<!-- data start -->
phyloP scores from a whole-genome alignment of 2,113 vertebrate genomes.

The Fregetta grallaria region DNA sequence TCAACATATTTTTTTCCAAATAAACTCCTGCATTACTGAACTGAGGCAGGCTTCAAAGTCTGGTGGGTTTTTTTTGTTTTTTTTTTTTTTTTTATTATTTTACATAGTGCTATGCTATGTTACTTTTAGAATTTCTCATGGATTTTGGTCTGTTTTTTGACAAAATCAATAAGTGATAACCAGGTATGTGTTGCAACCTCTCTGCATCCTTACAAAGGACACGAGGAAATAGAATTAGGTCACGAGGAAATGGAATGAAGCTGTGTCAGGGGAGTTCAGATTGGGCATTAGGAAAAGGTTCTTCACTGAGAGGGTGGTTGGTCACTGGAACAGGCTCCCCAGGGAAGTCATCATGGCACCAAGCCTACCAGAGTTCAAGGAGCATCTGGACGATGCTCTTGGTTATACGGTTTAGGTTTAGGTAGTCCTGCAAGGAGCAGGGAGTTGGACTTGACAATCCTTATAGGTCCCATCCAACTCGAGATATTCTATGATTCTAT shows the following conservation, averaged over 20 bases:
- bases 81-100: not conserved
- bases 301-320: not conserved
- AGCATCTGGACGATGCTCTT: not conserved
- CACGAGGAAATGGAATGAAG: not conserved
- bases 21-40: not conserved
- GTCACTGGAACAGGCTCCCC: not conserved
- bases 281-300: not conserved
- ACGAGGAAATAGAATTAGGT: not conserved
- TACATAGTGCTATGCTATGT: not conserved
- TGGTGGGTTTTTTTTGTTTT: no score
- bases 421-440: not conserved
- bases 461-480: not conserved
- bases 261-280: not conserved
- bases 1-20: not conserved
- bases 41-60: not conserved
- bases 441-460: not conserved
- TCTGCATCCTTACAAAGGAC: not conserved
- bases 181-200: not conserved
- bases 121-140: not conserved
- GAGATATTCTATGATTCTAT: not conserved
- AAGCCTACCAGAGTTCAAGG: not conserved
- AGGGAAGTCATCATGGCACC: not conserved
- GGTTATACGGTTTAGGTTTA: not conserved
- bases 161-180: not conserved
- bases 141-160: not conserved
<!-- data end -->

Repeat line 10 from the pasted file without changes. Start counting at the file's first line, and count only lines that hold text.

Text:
- ACGAGGAAATAGAATTAGGT: not conserved